Smart grids and meters allow energy producers to respond to demand surges, cope with the intermittent nature of renewable energy generation and take advantage of new technologies, such as plug-in hybrid electric vehicles. They will allow customers to have greater control of their energy, drive the development of new business models in the energy sector and help reduce global carbon emissions.
They are also expected to help manage the increasing cost of energy. According to energy intelligence specialists NRG Expert, electricity prices in Western countries are predicted to soar by 400 per cent over the next 30 years if electricity grids don’t become smart grids.
“Certain cities already are, or soon will be, the vanguard of new urbanism,” says Simon Giles, Accenture’s global lead for intelligent cities strategy. “They will develop the methods that inspire others to develop differently. In many cities the demands placed on the local ecosystem are so onerous that the only growth possible is resource efficient, green growth. The smart city will enable the 21st-century’s new sustainable urban growth paradigm.”
Low-carbon and recession
In the UK, large-scale investment needed to upgrade and develop energy infrastructure by 2020 is estimated at £110 billion by the government, and in the region of £450 billion by Ernst & Young.
As energy demand grows and as the UK retires 25 per cent of its generating capacity by 2020, energy supply is of critical importance to governments. The cost of fossil fuels for energy and transport is expected to increase. While the cost of fuel for a renewable power plant is nil, the capital cost remains, on average, higher than that of fossil fuel. This lowers green appeal to recession-hit governments.
On the demand side, the economic opportunity provided by deploying energy efficiency, of focusing on the role of the “negawatt”, is immense. The 2011 Information Marketplaces: The New Economics of Cities report, by The Climate Group and Accenture (among others), estimates that, for instance, ICT-enabled energy efficiency could translate into more than £480-billion-worth of cost savings for the public and private sector; that 15 per cent of emissions could be saved in 2020 through ICT-enabled energy efficiency; and that investment in the smart grid creates 50 per cent more jobs than the average infrastructure project.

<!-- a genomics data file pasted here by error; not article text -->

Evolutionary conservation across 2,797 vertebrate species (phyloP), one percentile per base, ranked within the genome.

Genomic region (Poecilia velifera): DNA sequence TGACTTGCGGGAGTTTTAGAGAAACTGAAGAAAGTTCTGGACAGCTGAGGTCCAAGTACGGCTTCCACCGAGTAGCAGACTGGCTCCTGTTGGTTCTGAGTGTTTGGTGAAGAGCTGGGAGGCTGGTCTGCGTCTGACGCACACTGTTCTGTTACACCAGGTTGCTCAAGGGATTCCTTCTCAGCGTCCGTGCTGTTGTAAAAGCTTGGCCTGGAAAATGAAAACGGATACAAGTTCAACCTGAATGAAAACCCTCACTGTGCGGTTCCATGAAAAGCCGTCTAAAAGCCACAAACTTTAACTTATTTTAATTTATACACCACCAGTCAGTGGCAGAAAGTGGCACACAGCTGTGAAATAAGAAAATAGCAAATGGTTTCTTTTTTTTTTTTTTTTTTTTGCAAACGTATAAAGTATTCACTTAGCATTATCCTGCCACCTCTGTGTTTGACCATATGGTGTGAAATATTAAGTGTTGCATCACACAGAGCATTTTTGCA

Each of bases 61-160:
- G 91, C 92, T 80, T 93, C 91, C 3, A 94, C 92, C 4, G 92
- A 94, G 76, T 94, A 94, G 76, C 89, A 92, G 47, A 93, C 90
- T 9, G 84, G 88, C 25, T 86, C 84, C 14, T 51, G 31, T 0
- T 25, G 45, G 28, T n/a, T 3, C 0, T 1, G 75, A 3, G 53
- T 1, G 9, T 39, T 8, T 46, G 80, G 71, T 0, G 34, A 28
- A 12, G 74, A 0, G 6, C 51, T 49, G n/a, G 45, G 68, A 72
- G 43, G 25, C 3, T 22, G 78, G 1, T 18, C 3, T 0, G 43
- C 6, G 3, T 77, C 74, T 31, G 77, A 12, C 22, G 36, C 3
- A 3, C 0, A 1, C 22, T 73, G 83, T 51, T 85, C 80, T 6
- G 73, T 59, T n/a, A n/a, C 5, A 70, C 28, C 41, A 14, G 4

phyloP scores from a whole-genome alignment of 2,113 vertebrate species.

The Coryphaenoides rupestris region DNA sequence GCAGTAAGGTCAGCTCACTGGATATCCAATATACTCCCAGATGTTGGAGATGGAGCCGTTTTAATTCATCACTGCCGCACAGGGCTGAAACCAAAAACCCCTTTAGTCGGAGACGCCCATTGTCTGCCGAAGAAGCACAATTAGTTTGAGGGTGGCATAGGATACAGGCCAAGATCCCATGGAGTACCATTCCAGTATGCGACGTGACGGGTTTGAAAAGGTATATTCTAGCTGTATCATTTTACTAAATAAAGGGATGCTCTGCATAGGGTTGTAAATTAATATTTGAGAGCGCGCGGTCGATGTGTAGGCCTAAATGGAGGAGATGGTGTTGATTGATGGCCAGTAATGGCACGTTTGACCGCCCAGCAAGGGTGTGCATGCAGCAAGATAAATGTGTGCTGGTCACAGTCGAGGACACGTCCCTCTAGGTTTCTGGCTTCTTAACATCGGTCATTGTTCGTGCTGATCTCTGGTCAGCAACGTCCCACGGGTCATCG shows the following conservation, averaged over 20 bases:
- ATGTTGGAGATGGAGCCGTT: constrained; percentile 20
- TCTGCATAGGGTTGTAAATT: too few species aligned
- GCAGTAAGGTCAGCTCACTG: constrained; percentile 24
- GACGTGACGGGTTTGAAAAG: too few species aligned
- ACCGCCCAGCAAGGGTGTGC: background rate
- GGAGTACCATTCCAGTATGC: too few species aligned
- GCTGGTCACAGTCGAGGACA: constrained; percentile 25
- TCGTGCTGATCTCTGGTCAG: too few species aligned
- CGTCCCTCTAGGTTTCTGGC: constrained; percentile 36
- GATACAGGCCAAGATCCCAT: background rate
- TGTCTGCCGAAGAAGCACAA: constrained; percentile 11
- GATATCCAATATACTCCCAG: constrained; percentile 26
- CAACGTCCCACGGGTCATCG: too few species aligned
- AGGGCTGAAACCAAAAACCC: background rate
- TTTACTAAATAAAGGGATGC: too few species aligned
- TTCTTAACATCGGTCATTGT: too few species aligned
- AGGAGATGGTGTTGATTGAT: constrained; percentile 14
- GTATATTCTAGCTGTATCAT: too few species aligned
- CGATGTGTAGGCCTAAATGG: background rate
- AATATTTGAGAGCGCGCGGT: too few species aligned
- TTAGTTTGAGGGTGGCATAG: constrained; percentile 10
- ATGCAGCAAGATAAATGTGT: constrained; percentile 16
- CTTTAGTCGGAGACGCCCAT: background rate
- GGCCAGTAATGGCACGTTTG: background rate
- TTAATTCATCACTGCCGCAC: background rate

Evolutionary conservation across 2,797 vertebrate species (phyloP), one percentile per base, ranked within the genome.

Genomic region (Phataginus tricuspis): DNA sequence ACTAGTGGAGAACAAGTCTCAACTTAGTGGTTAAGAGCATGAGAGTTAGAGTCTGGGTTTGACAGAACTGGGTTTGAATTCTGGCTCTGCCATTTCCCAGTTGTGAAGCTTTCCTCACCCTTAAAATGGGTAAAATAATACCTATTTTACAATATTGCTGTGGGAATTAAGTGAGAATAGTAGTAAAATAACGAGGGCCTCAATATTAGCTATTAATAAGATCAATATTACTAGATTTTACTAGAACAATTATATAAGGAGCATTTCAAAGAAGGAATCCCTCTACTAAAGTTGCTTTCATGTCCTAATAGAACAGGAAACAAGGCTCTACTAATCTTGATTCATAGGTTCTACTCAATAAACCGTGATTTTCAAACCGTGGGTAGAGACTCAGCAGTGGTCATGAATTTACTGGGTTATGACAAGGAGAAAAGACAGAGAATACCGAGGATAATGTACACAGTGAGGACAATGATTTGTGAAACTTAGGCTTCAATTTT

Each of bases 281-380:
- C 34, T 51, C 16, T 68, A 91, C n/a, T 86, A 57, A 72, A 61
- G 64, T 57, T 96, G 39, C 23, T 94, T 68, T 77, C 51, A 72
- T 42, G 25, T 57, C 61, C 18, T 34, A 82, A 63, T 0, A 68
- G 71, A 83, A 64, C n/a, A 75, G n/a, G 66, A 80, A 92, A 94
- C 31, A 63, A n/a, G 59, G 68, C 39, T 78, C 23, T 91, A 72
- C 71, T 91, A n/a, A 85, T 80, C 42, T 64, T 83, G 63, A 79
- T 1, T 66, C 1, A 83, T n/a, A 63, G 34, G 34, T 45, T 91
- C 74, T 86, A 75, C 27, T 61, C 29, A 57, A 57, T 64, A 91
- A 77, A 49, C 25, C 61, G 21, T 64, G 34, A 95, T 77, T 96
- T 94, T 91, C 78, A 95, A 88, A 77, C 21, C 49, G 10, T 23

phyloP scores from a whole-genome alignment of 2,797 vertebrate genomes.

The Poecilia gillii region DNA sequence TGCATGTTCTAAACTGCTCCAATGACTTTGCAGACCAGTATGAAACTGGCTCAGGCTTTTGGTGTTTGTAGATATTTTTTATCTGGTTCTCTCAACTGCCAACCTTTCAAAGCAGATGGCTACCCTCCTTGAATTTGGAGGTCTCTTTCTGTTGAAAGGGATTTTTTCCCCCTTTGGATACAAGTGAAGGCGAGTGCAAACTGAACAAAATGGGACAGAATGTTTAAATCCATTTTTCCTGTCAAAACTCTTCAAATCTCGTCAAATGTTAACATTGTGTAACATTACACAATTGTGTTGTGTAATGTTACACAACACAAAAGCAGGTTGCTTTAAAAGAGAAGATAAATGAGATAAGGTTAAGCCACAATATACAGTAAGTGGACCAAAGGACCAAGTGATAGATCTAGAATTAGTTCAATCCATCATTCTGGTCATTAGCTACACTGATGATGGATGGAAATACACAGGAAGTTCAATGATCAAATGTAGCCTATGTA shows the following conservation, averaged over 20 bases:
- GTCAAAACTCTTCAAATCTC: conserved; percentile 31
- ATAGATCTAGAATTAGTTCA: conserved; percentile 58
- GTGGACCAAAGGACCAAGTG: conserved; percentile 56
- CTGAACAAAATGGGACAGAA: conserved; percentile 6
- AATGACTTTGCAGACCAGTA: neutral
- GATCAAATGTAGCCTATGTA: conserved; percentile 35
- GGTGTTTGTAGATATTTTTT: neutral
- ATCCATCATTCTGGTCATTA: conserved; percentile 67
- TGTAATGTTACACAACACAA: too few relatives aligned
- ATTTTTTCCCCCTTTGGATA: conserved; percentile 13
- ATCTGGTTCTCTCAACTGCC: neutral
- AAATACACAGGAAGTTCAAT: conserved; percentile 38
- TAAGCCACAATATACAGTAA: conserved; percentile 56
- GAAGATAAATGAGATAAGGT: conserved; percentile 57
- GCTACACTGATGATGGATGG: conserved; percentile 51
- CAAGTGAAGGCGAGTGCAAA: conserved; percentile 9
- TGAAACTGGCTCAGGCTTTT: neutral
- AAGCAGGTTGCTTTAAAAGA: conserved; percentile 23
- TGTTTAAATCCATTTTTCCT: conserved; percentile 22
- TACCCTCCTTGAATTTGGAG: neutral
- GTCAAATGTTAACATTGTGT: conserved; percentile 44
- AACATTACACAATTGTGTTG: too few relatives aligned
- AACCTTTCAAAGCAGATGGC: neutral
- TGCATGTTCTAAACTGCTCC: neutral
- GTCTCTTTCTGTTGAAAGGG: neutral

Higher capital cost lowers green appeal to recession-hit governments
“Smart cities could pay off hugely in the coming decades if we act now,” says The Climate Group’s chief executive Mark Kenber in the report’s foreword. “This isn’t only a technical challenge, it is a leadership challenge…”
What’s necessary for these technologies to be deployed is the ability to control systems remotely through interconnected networks. That leaves the “last mile” as the real challenge for smart cities and an optical fibre network as the solution, enabling the upload of data at remote points. He says: “A truly connected world needs two-way communication, which will allow remote diagnostics, enabling the efficient distribution of people and services.”
Much of the technology to create smart cities exists today. The challenge for governments is to show leadership by creating the fiscal and regulatory environment that encourages R&D, investment and routes to market that will allow ICT to be deployed on a global scale to a clear timetable. If not, society might miss its fading chance to create a sustainable, low-carbon future.